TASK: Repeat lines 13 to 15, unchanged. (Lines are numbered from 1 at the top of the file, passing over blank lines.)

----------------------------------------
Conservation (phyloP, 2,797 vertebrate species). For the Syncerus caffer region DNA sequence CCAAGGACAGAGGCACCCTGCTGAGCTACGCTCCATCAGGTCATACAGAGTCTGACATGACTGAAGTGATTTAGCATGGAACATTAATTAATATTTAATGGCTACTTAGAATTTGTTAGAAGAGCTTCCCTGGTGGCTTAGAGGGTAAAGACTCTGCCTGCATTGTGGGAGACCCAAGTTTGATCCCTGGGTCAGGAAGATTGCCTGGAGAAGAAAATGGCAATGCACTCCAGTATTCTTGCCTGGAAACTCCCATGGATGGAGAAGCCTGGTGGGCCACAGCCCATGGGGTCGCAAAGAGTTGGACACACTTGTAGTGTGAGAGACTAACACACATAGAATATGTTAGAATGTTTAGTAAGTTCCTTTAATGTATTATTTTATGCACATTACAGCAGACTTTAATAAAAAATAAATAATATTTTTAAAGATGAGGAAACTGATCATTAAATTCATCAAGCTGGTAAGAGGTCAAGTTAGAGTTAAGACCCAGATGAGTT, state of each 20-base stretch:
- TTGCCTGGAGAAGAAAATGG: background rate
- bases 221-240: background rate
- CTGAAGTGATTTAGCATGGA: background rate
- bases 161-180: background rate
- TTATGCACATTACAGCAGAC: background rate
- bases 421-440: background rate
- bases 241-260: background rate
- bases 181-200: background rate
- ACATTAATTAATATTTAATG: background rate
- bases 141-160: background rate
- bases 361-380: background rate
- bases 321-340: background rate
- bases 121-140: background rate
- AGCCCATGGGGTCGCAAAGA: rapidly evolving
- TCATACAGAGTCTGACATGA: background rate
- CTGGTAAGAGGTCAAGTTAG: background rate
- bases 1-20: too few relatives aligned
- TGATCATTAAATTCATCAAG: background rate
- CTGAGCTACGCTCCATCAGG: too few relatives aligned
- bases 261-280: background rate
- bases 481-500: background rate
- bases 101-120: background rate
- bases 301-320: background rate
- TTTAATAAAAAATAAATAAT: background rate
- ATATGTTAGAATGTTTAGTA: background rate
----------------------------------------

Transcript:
- bases 321-340: background rate
- bases 121-140: background rate
- AGCCCATGGGGTCGCAAAGA: rapidly evolving